Hurricane Carol strikes Woods Hole Hurricane Carol strikes Woods Hole Hurricane Carol strikes Woods Hole

J. Coulton and R. Marak begin plankton surveys of the Gulf of Maine and Georges Bank to determine the drift of eggs and larvae in the area.

Extensive population studies of sea scallops begun by J.A. Posegay.

The first factory trawler, the British vessel Fairtry, appears in international waters on the Grand Banks, ushering in the high-tech, high-volume fishing vessels that play a major role in declarations of 200-mile EEZs by countries of the NW Atlantic.

The 83rd Congress passes Public Law 466, popularly known as the Saltonstall-Kennedy (S-K) Act, which sets aside funds for fishery-product and market research, fisheries development, and other research.

The Cooperative Game Fish Tagging North Program begins at the Woods Hole Oceanographic Institution; it later will be transferred to the NMFS Southeast Fisheries Science Center


The first survey to determine the distribution of salmon in the eastern North Pacific Ocean is made in the spring by John N. Cobb, and is followed later this year by similar cruises with two chartered halibut schooners, the Mikkov and the Paragon. The general distribution of North Pacific Ocean salmon will be firmly established by 1961.

The first coastwide samples from the Atlantic menhaden reduction fishery are acquired; sampling is continuous during the next 40 years.

Congress appropriates money for rebuilding the Woods Hole lab after hurricane damage.

The Boothbay Harbor Lab is administratively separated from Woods Hole.


All biological research associated with the Alaska finfish fisheries (except that being performed for the International North Pacific Fisheries Commission) is transferred from the Montlake Laboratory in Seattle to Juneau.

From 1956 through 1964, the Montlake Laboratory studies and defines the biology and populations of king crab in the eastern Bering Sea.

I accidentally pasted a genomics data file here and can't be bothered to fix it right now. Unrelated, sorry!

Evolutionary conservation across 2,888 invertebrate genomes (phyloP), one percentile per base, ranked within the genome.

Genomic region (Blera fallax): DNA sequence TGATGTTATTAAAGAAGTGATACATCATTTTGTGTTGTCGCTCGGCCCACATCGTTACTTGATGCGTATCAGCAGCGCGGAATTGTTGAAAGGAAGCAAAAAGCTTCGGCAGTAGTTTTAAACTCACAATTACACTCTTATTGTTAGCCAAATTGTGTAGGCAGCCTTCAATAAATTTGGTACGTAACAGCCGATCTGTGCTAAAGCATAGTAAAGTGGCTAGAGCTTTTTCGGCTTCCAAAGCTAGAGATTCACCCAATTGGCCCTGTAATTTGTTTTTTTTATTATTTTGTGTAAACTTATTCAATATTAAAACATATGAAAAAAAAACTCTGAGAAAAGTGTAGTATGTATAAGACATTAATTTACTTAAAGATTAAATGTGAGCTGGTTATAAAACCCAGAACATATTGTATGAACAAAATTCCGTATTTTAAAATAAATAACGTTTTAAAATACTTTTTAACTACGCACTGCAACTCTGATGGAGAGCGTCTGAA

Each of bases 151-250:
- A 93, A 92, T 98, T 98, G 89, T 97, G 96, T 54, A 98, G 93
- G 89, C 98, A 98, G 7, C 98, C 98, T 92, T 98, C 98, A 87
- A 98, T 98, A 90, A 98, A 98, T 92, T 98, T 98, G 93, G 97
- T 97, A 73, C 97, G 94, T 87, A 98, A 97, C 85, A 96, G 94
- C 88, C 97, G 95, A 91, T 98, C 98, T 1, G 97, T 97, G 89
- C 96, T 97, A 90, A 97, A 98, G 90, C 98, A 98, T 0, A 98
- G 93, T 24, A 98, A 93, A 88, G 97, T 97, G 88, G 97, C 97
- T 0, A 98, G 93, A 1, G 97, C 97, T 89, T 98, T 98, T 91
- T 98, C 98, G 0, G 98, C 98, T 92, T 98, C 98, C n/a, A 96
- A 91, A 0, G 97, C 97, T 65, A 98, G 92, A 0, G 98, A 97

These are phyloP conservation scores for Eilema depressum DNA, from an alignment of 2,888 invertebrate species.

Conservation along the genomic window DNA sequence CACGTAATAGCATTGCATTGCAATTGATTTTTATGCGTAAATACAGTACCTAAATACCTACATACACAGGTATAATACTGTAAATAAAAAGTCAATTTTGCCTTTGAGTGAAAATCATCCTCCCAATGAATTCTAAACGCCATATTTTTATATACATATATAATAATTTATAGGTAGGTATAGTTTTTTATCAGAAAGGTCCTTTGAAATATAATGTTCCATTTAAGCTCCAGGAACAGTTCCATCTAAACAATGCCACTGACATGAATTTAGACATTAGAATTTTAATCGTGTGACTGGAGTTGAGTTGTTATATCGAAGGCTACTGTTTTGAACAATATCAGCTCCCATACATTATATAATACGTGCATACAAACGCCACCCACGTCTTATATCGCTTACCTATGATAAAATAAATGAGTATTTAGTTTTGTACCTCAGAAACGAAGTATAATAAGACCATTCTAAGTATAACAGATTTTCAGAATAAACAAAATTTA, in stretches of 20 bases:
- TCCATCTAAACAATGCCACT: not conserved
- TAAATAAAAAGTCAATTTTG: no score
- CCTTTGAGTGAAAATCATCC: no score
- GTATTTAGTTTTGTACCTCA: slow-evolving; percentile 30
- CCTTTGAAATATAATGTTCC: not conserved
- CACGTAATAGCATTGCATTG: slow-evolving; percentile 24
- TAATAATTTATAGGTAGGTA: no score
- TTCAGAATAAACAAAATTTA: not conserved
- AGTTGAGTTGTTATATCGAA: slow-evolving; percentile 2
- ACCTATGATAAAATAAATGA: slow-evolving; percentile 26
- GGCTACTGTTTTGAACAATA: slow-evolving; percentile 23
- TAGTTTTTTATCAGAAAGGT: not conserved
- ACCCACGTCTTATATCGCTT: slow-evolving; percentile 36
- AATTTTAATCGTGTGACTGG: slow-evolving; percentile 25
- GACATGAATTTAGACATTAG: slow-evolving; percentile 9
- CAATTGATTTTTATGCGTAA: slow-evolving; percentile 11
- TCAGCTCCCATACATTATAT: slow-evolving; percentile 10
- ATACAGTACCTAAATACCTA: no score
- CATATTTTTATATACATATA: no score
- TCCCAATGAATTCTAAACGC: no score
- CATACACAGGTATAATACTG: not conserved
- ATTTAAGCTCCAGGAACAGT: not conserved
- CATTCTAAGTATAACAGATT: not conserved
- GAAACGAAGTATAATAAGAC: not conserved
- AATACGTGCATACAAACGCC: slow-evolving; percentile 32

The U.S. Fish and Wildlife Service establishes two bureaus-the Bureau of Sport Fisheries and Wildlife (BSFW) and the Bureau of Commercial Fisheries (BCF) with the Boothbay, Woods Hole, Milford, Boston, and Annapolis Labs going to BCF.


Scripps Tuna Oceanography Research (STOR), composed of Scripps Institution of Oceanography (SIO) oceanographers and largely supported by BCF, is established in La Jolla, Calif.

Following full reorganization of the USFWS early in the year, Donald L. McKernan is designated Director of the new BCF. The Bureau now has a headquarters and five regional organizations including 80 field installations, plus the Pacific Ocean Fishery Investigations office in Hawaii.

On February 9th a new interim North Pacific Fur Seal Convention is concluded by Canada, Japan, the USSR, and the United States similar to the 1911 Convention. Japan had withdrawn from the 1911 convention in 1941.

The Bureau's new Fisheries Loan Program begins operation late in the year, initially with assistance from the Small Business Administration.

BCF exploratory longline fishing in the North Atlantic reveals several species of tunas in an area north of their previously known winter ranges and within 15 hours sailing time of Massachusetts Nantucket Lightship.